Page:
For now, the Courts have ordered voice-tests of the conversations involving anti-graft activist, Namal Kumara, who blew the lid and anti-terror DIG Nalaka Silva. As reports claimed, the Indian, Thomas, was detained when he was sighted at Namal Kumara’s residence. The DIG, whom a section of the media portrays as a suspect, has been transferred, and is being interrogated.
The issue however, is not the forgotten security issue pertaining to the Rajapaksas, Mahinda R especially. If nothing else, his JO leaders created avoidable ruckus in Parliament when it all happened, or whenever it happened, in stages, that is. It was left there. But now, months and possibly a couple of years later, comes reports about a conspiracy to target not only Gota R, but even more dangerously President Maithiripala Sirisena himself.
The investigations into the conspiracy case is sure to bring out the culprits to book, and also give the authorities an insight into how it was all planned to be executed. Therein may be hidden the clue to future conspiracies of such threat-magnitude.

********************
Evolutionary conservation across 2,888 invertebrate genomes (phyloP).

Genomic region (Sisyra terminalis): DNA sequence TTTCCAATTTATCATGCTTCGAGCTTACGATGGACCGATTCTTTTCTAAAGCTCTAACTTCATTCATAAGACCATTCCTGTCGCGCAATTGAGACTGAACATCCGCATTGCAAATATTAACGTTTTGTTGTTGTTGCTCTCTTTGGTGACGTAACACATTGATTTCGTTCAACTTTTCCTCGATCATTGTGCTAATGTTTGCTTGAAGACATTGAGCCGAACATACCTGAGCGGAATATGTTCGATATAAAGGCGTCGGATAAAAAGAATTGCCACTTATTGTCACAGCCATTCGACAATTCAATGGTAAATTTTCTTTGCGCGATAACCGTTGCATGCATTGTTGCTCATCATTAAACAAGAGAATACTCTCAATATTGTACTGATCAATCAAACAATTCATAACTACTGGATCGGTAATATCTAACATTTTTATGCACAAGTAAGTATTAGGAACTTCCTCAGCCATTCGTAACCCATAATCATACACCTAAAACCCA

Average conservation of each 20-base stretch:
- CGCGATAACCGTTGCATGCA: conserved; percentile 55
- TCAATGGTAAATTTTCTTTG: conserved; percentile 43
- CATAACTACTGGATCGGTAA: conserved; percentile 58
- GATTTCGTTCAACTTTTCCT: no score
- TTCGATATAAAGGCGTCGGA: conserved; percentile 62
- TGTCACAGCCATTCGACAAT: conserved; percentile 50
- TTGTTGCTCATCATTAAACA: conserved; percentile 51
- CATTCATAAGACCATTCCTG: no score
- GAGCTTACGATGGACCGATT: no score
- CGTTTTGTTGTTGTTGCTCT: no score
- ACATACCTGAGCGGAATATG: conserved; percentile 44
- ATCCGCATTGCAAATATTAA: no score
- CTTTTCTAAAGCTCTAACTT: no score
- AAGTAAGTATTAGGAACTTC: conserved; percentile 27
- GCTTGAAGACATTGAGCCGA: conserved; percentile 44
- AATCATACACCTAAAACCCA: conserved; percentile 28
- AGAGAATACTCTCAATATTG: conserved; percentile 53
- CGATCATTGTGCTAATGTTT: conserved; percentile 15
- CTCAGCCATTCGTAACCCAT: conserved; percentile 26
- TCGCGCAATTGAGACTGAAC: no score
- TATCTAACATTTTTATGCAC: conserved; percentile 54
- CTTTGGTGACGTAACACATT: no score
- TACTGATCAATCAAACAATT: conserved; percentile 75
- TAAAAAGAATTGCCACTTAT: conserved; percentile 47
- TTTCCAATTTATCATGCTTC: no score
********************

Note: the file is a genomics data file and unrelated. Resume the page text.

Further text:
It is all about prevention in the future. But it is only the past that holds a mirror to the future. The question may, hence, have to be asked as to the ‘theories of threat perception’ that the Government had floated while scaling down the security cover for the Rajapaksas.
It is not only about personal security of political personalities, and their withdrawal. Instead, it more about creating/retaining a climate of security, which in post-war Sri Lanka was still required. It was not to give a psychological boost to the people that terrorism was a thing of the past, and that they could breathe free and fresh air, all over again.